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The Biggest Lie About LEED

The biggest lie is that money that goes toward LEED takes away from money for solar panels or other things. LEED isn't an add-on construction cost, but rather a quality-control check for the team. Read more from LEED User below:

I actually love it when someone questions the value of paying for LEED certification.

I know lots of people are thinking it. If they're saying it out loud, it's a chance to talk about it. Look at this email I got recently:

"I am putting up a passive house Daycare project and I must choose between adding solar panels to make it energy net zero or LEED certification"

Yes, if you are putting LEED certification cost in the same kind of bucket as your other costs, you've entered a zero-sum game. Money that goes to LEED takes away from money for solar panels, or ultimately, diapers.

But it's the biggest lie.

LEED isn't an add-on construction cost. It's not a plaque you pay for and tack on at the end of the day.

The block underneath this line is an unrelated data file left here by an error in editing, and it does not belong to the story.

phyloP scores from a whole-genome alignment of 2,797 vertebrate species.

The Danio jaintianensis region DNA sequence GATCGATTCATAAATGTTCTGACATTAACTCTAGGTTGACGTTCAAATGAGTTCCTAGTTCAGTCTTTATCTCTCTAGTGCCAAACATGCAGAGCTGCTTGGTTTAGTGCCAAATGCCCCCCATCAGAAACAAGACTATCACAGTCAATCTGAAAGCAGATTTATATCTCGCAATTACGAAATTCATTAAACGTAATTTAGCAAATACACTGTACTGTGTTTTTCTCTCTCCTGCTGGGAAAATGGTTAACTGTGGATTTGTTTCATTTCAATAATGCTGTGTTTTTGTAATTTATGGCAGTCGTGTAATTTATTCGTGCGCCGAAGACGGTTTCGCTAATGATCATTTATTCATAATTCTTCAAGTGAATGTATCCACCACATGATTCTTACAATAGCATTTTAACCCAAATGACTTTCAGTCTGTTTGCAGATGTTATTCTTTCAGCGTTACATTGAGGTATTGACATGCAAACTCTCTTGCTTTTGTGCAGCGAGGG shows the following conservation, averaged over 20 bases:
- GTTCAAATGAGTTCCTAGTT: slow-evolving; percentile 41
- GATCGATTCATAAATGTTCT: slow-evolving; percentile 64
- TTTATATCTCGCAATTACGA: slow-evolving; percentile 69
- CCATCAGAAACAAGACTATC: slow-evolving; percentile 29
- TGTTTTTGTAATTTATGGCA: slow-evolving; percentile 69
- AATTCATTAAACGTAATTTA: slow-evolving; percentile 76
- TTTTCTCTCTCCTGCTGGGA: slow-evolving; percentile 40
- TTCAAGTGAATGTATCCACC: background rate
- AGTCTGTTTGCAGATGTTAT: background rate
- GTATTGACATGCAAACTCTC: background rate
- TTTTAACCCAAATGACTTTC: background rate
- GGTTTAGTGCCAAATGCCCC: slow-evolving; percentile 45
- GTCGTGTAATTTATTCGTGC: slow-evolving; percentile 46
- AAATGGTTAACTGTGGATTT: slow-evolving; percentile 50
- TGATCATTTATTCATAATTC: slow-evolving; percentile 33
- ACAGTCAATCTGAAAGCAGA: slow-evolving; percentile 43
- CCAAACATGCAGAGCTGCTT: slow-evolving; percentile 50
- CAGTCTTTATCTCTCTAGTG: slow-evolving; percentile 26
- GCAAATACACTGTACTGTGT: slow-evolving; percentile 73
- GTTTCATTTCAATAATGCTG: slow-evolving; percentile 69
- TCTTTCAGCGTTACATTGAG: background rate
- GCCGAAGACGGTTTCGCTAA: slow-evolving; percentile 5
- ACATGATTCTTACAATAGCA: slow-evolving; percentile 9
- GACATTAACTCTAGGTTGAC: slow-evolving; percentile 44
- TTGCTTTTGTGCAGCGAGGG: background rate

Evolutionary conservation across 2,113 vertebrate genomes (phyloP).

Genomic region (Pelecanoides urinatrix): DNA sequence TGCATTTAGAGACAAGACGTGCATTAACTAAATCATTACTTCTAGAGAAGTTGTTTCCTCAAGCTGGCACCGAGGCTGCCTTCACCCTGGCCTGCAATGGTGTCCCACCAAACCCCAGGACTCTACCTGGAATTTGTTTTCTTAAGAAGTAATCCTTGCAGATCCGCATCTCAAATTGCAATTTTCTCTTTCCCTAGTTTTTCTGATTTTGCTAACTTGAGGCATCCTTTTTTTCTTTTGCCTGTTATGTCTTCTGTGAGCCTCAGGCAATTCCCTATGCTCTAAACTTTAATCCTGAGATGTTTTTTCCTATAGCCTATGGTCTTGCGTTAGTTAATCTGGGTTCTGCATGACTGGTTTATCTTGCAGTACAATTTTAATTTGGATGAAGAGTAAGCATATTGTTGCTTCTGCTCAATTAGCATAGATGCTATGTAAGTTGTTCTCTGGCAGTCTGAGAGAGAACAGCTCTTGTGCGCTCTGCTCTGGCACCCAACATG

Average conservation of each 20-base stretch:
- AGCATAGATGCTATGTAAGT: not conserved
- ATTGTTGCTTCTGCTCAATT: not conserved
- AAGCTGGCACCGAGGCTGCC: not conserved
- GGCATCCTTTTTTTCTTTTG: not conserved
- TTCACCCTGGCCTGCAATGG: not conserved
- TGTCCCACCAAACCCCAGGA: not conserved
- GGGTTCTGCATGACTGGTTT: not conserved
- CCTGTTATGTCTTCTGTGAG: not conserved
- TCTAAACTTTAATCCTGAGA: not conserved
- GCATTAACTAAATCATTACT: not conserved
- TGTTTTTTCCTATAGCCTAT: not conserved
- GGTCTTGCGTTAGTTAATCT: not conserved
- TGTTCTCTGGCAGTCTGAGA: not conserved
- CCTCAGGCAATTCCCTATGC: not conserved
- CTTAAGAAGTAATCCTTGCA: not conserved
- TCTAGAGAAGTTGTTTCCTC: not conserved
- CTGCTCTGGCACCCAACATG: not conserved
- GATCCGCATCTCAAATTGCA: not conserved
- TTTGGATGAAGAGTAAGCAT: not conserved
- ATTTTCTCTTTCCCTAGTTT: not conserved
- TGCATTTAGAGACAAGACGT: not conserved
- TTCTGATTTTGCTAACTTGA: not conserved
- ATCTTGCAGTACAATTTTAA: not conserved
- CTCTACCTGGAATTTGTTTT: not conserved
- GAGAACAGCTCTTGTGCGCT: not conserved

LEED is a quality-control check for your entire team, including you. Check out how this designer put it in an email:

"The rigor of the LEED process is what we hold up as an important aspect. In the heat of construction or value engineering, it is easy to swap out a material, change a system, or make a significant change which may impact sustainable desires. Few teams will have the persistence to maintain everything in the original project. Using the third party process through LEED certification as a justification to keep ourselves to the promises we made at project outset is a big benefit of the process."

Do you see the difference? Having LEED on the project is like having an extra team member. One who won't let you just change stuff willy-nilly without an objective, goals-based discussion. By definition it's a team member that's stands outside of the project team circle, but who's there to hold you accountable. And LEED is a team member whose standards and objectivity have been developed over 20 years of history and countless hours of development by our entire industry.

Once you adopt this mindset, you're part of the way to getting the most out of LEED. I'd add at least two more pieces:

  • Use the LEED process. The energy modeling, the commissioning, the goal-setting, and all the technical reviews should, if you use them intentionally, drive down the cost of your project while driving the level of quality higher.
  • Work with experts. A lot of time can be wasted because teams don't know how to do LEED documentation or how to address reviewer comments. Experience goes a long way. There's always more to know and there are always unique project situations.